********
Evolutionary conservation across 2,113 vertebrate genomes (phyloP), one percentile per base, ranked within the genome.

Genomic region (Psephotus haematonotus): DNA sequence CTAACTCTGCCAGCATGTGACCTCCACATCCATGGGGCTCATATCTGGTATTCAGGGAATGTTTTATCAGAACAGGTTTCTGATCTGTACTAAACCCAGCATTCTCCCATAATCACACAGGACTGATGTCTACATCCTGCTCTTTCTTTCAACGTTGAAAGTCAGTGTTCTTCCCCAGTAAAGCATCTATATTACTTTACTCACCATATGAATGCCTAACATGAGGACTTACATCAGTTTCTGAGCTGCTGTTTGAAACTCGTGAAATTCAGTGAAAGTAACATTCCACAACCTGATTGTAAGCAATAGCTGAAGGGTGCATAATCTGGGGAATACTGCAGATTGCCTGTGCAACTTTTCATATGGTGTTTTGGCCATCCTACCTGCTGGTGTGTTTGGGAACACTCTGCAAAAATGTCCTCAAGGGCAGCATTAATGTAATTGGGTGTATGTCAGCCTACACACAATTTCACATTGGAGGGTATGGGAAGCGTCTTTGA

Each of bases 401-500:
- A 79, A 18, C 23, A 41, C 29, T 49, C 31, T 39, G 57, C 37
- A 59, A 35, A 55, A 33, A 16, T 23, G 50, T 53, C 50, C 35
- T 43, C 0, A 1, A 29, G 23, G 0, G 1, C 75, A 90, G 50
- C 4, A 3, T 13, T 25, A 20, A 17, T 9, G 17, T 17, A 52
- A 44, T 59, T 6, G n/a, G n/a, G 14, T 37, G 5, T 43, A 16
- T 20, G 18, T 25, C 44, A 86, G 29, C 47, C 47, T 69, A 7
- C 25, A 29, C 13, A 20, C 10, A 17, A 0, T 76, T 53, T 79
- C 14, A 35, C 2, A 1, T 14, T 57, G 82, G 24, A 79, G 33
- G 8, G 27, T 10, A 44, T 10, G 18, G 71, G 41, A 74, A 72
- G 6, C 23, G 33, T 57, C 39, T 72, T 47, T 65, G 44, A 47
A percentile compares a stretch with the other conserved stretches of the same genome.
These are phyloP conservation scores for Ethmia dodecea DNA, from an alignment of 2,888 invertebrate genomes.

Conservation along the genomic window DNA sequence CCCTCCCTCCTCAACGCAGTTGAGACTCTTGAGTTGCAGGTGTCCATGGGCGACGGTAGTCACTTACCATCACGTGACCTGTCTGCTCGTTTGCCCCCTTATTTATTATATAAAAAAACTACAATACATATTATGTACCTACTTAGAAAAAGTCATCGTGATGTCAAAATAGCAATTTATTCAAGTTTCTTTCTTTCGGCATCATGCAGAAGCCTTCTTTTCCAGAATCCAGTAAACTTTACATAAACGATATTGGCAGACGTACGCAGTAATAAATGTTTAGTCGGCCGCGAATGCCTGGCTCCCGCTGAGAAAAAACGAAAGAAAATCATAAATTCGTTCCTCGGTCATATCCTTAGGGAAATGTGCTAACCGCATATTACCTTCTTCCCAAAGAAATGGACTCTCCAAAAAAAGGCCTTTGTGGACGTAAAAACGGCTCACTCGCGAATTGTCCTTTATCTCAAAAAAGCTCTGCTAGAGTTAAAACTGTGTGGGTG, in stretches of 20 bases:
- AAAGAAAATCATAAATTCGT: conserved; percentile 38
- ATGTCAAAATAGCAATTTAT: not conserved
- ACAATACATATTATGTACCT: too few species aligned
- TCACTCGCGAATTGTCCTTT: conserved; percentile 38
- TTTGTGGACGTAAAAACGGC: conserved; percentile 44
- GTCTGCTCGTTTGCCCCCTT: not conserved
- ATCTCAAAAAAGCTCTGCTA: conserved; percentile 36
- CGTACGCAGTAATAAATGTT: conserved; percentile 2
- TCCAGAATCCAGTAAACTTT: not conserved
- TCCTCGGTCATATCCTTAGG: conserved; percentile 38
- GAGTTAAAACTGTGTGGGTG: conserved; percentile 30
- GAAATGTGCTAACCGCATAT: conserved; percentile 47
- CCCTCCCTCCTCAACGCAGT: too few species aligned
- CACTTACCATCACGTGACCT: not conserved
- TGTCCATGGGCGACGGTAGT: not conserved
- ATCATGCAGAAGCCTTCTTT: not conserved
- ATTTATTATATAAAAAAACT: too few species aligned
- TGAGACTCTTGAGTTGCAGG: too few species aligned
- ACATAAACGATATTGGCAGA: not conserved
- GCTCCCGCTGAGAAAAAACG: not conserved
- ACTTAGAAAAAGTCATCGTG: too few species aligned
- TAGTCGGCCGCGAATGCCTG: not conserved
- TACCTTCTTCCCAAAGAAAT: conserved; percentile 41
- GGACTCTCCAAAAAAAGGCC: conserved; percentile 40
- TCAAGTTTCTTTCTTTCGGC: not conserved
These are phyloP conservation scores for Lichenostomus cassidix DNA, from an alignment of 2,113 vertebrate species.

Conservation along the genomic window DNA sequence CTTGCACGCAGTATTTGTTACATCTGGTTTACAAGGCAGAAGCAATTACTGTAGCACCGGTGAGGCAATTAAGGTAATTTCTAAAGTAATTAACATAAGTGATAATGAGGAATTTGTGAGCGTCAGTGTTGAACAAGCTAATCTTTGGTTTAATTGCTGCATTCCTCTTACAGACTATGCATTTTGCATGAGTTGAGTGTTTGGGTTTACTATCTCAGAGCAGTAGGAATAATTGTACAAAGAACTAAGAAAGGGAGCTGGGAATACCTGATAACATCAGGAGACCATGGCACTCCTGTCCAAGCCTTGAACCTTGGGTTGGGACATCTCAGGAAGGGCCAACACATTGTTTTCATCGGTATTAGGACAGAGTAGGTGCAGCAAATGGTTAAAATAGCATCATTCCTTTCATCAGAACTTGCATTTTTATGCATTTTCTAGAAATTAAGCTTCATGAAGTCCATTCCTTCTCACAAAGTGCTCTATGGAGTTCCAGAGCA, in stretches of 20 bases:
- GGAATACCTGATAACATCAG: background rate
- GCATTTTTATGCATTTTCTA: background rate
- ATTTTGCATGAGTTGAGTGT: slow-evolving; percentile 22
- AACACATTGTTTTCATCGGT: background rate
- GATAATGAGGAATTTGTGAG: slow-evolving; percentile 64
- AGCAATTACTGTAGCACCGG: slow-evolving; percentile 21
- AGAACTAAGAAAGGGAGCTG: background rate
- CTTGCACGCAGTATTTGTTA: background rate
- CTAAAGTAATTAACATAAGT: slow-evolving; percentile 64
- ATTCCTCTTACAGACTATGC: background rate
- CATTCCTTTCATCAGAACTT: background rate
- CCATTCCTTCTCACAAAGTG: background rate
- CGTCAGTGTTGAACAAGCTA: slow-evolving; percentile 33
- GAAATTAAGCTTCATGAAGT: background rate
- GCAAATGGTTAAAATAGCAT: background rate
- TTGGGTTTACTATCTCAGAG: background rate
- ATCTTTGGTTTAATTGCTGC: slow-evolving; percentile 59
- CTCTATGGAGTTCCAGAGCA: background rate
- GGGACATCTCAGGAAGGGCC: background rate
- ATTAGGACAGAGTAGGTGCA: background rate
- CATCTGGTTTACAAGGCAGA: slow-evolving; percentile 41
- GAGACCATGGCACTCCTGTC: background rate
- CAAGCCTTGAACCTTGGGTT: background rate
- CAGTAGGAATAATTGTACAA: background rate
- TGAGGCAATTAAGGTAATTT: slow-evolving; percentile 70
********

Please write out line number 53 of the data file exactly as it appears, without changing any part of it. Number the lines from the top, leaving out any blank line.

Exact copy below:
- ATTCCTCTTACAGACTATGC: background rate